Matthew Hinçman—the Boston sculptor behind the iconic Jamaica Pond Bench (pictured above) and a guerrilla memorial to Trayvon Martin at the corner of Eliot and Centre streets in Jamaica Plain’s Monument Square—has been selected to create a new public artwork for the recently renovated Jamaica Plain Branch of the Boston Public Library.

Matthew Henchman. (Courtesy photo)
Matthew Henchman. (Courtesy photo)

Hinçman, a sculpture professor at the Massachusetts College of Art and Design and chair of the Boston school’s Fine Arts 3D Program, is expected to complete the $200,000 project next year.

The Jamaica Plain-based artist is best known around these parts for a guerrilla art caper he pulled in 2006. Without permission, he installed a park bench on the path around Jamaica Pond. It resembled all the other benches already there—metal legs and wooden seats—except that it had two backs facing each other to form a U.

Matthew Hincman's 2014 Trayvon Martin memorial "Still." (Greg Cook)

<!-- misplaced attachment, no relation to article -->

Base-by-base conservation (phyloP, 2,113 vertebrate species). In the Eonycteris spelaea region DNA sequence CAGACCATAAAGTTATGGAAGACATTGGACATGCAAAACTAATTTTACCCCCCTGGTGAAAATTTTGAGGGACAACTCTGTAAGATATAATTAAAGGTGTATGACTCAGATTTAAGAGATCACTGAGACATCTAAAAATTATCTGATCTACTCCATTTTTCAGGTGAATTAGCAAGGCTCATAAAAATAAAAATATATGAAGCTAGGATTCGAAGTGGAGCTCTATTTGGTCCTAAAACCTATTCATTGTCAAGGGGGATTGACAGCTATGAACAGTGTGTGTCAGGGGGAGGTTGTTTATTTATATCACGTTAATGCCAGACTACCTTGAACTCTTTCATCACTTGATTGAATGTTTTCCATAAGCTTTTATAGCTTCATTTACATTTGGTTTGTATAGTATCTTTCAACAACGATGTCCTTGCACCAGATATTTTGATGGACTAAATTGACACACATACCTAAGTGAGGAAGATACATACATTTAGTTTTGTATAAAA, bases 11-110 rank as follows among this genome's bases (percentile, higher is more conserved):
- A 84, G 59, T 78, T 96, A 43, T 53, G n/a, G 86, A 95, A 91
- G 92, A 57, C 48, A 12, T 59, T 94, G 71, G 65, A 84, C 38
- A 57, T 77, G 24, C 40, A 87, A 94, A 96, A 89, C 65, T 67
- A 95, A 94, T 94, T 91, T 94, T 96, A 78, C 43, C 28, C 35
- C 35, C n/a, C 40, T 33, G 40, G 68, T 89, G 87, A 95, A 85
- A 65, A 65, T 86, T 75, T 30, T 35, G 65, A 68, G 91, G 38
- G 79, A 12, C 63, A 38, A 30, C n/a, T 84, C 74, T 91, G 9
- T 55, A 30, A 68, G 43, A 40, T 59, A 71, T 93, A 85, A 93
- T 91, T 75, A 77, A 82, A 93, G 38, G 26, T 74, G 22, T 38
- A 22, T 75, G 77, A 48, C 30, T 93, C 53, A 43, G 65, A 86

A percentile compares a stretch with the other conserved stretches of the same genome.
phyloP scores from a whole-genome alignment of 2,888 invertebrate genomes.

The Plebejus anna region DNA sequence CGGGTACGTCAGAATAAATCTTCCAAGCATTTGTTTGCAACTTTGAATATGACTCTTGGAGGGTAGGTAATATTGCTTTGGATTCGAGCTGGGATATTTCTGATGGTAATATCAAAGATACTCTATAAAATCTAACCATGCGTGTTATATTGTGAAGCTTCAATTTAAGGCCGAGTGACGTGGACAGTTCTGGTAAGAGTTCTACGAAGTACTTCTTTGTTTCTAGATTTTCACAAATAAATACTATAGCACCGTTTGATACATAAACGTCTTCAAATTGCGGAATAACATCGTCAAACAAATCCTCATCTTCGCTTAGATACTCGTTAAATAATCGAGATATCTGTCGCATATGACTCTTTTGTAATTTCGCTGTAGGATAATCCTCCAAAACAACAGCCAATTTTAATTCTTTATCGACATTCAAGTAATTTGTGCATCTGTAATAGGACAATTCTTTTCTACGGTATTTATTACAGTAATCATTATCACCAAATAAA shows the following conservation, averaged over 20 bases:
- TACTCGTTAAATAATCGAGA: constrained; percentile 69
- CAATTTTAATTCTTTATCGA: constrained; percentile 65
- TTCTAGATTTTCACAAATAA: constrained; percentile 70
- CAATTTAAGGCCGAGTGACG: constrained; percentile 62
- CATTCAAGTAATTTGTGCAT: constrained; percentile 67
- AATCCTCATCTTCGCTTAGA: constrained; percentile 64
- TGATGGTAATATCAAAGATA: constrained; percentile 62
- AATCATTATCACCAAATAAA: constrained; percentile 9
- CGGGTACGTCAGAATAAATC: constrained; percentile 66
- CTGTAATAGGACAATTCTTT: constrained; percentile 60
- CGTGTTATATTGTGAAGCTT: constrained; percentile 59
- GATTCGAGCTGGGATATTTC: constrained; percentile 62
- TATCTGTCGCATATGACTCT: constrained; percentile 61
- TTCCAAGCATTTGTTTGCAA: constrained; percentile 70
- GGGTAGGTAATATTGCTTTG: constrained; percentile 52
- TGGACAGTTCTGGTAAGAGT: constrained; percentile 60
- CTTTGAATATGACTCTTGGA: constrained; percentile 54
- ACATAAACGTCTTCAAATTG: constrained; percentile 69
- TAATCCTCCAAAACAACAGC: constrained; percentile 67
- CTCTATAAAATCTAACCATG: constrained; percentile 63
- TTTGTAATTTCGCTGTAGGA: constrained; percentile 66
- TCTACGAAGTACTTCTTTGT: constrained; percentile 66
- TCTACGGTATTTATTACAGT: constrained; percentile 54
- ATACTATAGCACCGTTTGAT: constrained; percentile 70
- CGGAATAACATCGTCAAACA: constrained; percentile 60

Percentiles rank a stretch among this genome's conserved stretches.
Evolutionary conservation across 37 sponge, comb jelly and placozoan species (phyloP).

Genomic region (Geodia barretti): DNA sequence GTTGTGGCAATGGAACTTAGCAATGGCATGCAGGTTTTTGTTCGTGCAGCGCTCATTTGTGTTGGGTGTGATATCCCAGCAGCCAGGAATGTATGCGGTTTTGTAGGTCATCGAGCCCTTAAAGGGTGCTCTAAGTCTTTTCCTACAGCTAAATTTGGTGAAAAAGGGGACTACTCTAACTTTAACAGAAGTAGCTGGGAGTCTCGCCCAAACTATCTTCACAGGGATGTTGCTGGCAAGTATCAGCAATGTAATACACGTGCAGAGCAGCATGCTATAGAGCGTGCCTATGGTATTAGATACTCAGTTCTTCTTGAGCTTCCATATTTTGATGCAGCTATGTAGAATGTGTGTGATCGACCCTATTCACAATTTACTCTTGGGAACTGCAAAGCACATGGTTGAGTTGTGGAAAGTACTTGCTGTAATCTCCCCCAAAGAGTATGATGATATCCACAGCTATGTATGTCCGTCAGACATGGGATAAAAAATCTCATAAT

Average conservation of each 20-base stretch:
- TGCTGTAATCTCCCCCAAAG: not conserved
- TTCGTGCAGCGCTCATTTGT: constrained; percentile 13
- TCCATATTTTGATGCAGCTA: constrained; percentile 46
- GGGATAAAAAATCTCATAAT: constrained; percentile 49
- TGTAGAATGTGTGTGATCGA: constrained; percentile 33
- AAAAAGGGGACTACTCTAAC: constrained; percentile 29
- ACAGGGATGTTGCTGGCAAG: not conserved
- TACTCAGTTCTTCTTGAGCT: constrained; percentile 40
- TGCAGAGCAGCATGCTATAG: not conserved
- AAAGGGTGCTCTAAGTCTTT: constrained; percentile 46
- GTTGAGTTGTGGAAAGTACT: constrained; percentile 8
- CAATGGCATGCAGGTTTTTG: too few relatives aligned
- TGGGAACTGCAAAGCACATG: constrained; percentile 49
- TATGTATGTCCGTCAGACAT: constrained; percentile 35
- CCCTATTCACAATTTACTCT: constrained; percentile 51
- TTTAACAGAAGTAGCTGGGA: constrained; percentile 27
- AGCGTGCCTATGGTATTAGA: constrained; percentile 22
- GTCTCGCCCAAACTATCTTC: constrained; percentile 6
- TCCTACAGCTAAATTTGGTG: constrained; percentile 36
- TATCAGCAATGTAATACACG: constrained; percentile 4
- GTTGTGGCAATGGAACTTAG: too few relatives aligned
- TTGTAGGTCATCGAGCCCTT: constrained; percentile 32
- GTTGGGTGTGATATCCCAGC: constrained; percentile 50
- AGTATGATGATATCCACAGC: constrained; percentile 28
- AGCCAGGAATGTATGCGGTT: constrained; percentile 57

Matthew Hincman’s 2014 Trayvon Martin memorial “Still.” (Greg Cook)

Then to remember Trayvon Martin, the unarmed African-American teenager who was gunned down in 2012, Hincman created “Still” in 2014. Another guerrilla piece, he affixed the cast metal relief— depicting a hoodie sweatshirt cast to the ground—atop the stump of a lamppost on a busy Jamaica Plain corner.

“It’s great to see someone who has such a strong understanding of Jamaica Plain’s cultural identity and a proven connection to the larger community take on the project,” Boston Mayor Marty Walsh said in a prepared statement.

Hincman said in his own prepared statement, “I embrace the idea of being ‘local’, and focus much of my energies here in my neighborhood. To have been considered and ultimately awarded this commission is very humbling. I love making work for public spaces that disrupt the order of the everyday, and it is an honor to be working right here in my own backyard.”

Categories: Public Art